Free Speech And China
|Free speech doesn't mean careless talk^ - NARA - 535383 (Photo credit: Wikipedia)|
I don't have a very good idea of what it is like to live inside China. But the impression I get is, as long as you don't criticize the Chinese Communist Party, they leave you alone. So if you don't talk politics, what do you talk about? Sports? Movies?
Is it possible to imagine government work as utility? When was the last time you made comments about electricity? It's just there in the background. You wouldn't even notice unless it's not there. It is not an active part of your mindspace. Is it like that?
I guess the suggestion seems to be, if you want to talk politics, join the party, and rise up the ranks, it is mostly meritocratic. You have to first learn and know what you are talking about.
China grew pretty rapidly from 1990 on for two decades. In 1990 India was slightly ahead of China in per capita income. Look at them now. Is India handicapped for being a democracy? I believe not. And Modi is about to prove it.
China is not a Saddam style dictatorship. The party has pretty sophisticated structures to delve into policy issues. The leadership changes every 10 years like at General Electric.
So is there free speech in commerce, science and technology? China has done impressive work in those spaces, perhaps not possible without free speech.
On the other hand, when you blow up a satellite in space just because and create space debris, or when you genetically engineer in ways that scares people, is that someone riding a motorbike without a helmet on?
Like someone once said, I am a free speech bigot. But the proof is in the pudding.
It is remarkable that China has lifted more people out of poverty than any power in history. And when a country like China finally gets its acts together, it seems to be able to tap into its thousands of years of history with ease and make up for lost time, and end up with some advantages.
But the per capita income in the US is 55K, that in China one seventh of that. That is a pretty huge gap that might take decades to overcome. But could it ever be overcome? Without free speech? Blanket free speech?
China has mostly played catch up. But if China is a legitimate alternate system, could it create the industries of tomorrow before America? If it could then it could suggest, even before achieving per capita income parity, that it is indeed an alternate system that works.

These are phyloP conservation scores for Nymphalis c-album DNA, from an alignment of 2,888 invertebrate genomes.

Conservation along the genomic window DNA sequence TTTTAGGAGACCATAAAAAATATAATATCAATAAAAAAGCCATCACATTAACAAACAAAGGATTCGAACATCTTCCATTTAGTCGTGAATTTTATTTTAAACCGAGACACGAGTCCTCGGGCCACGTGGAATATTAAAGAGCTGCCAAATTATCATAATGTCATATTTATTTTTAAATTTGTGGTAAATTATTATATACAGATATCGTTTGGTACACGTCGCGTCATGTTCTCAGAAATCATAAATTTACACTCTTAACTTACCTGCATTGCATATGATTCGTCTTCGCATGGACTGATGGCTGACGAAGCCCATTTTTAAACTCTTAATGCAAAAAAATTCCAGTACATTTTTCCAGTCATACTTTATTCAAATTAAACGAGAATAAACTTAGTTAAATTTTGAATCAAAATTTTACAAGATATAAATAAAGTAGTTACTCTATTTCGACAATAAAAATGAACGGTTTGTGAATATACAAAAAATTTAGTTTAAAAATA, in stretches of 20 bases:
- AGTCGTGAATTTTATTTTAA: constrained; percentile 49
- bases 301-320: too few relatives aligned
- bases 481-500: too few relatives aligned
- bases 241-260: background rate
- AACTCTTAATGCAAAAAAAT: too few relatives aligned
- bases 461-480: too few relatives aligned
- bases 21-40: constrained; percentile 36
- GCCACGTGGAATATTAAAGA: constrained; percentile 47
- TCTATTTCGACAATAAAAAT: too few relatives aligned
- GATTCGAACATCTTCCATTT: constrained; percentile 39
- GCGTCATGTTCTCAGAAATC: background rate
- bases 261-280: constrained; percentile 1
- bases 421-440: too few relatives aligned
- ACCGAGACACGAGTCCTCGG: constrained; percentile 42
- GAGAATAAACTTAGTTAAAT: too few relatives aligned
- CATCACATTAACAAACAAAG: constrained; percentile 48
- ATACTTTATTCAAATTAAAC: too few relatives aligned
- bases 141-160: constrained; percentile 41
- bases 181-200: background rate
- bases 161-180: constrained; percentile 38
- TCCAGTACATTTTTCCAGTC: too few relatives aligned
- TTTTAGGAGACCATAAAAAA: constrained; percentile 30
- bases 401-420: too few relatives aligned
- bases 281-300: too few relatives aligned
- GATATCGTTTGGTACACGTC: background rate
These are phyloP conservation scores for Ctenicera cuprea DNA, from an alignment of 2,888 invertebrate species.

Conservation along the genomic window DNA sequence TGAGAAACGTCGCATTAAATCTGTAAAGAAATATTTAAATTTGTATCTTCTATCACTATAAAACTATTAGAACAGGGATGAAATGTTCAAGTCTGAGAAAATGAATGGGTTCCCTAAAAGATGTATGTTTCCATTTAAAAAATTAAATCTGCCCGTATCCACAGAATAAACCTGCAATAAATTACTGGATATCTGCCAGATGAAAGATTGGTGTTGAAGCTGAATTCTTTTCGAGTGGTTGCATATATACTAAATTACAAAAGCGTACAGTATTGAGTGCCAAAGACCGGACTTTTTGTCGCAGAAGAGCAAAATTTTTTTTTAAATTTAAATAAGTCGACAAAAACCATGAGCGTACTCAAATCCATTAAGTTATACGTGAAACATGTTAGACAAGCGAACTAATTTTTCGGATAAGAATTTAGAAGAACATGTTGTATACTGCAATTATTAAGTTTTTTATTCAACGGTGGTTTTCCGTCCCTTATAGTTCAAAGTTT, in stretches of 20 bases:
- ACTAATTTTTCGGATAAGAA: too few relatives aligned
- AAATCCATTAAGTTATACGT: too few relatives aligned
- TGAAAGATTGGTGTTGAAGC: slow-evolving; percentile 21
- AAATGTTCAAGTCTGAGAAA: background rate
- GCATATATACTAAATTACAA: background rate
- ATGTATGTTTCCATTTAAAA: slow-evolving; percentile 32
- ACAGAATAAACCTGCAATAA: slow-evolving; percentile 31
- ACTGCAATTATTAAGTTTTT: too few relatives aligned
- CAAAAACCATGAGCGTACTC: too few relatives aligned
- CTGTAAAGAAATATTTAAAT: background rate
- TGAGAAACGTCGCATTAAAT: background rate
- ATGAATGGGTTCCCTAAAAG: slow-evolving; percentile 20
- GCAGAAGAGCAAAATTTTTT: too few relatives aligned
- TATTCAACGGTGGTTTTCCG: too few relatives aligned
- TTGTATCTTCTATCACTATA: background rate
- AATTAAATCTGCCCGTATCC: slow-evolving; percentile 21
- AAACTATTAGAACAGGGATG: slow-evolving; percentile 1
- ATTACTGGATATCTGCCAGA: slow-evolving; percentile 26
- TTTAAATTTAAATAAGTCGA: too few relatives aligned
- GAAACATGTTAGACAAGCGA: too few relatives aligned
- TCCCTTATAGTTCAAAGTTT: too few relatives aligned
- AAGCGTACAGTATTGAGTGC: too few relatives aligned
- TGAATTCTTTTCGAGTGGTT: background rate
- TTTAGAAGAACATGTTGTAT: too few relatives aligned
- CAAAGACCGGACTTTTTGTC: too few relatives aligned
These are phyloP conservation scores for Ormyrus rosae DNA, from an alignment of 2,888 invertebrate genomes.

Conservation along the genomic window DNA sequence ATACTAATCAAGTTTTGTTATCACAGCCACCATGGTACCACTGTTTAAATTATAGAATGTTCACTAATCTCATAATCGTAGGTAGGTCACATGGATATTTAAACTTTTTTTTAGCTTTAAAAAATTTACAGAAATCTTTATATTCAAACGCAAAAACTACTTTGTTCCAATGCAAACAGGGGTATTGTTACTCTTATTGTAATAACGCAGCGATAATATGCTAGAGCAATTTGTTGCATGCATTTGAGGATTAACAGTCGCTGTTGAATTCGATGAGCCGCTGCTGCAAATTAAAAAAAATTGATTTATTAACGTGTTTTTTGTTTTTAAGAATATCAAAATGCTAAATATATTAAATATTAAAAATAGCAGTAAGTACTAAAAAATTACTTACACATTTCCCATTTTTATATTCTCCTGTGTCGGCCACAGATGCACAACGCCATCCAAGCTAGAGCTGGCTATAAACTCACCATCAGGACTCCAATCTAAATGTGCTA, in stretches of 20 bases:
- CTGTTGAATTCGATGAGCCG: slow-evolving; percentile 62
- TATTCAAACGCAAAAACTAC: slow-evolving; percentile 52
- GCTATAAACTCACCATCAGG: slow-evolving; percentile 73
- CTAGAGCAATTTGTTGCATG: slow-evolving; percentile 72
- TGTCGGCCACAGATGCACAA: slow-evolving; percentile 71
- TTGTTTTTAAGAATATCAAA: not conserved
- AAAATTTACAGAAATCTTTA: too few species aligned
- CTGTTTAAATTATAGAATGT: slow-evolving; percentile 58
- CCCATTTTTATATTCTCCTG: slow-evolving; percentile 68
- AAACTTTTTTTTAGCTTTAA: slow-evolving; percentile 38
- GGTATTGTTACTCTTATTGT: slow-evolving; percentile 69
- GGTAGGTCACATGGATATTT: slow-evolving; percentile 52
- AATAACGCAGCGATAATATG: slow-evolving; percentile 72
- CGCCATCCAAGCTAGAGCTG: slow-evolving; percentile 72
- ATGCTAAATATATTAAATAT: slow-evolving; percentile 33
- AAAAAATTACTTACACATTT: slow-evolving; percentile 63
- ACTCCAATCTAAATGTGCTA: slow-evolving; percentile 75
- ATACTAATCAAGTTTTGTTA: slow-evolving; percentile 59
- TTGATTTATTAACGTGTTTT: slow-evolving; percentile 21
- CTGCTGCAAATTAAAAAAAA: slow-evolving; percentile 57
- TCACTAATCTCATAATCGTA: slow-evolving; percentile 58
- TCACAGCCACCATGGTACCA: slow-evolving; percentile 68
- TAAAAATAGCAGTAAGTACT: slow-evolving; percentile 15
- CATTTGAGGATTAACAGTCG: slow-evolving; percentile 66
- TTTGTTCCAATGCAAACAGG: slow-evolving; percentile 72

China is the reason the world did not get into a really bad shape in 2008 and 2009. The US and China mostly act like mature powers. There is some military tension here and there, especially around the South China Sea, but then how else would either justify huge military expenditures? That tussle might be internal to China.
In the US the Internet is the newest frontier for free speech where anything goes, and Julia Roberts feels hated, but in China they have managed to use the Internet to curb free speech like never before.
China has become a bigger economy than the US, per capita income aside, and the state owned firms in China exceed $13 trillion in value, and with the political monopoly that the CCP has, does it become harder for the country to truly catch up and move towards a 50K per capita income?
There is the philosophy of free speech, there is the concreteness of the new industries of tomorrow, and there is just bread and butter, basic infrastructure, some of which China has been building far from its borders.
If India were to grow at double digit rates for 20 years, that would make for an interesting comparison. Because India is a rambunctious democracy. Indians have opinions! Indians haggle when they go grocery shopping. Indians will show up for a political rally for no rhyme or reason. Both Microsoft and Google have Indian CEOs.
China will more likely see internal reform than go the Soviet way. But how long before that happens is anyone's guess. Does it happen when the per capita income hits 20K?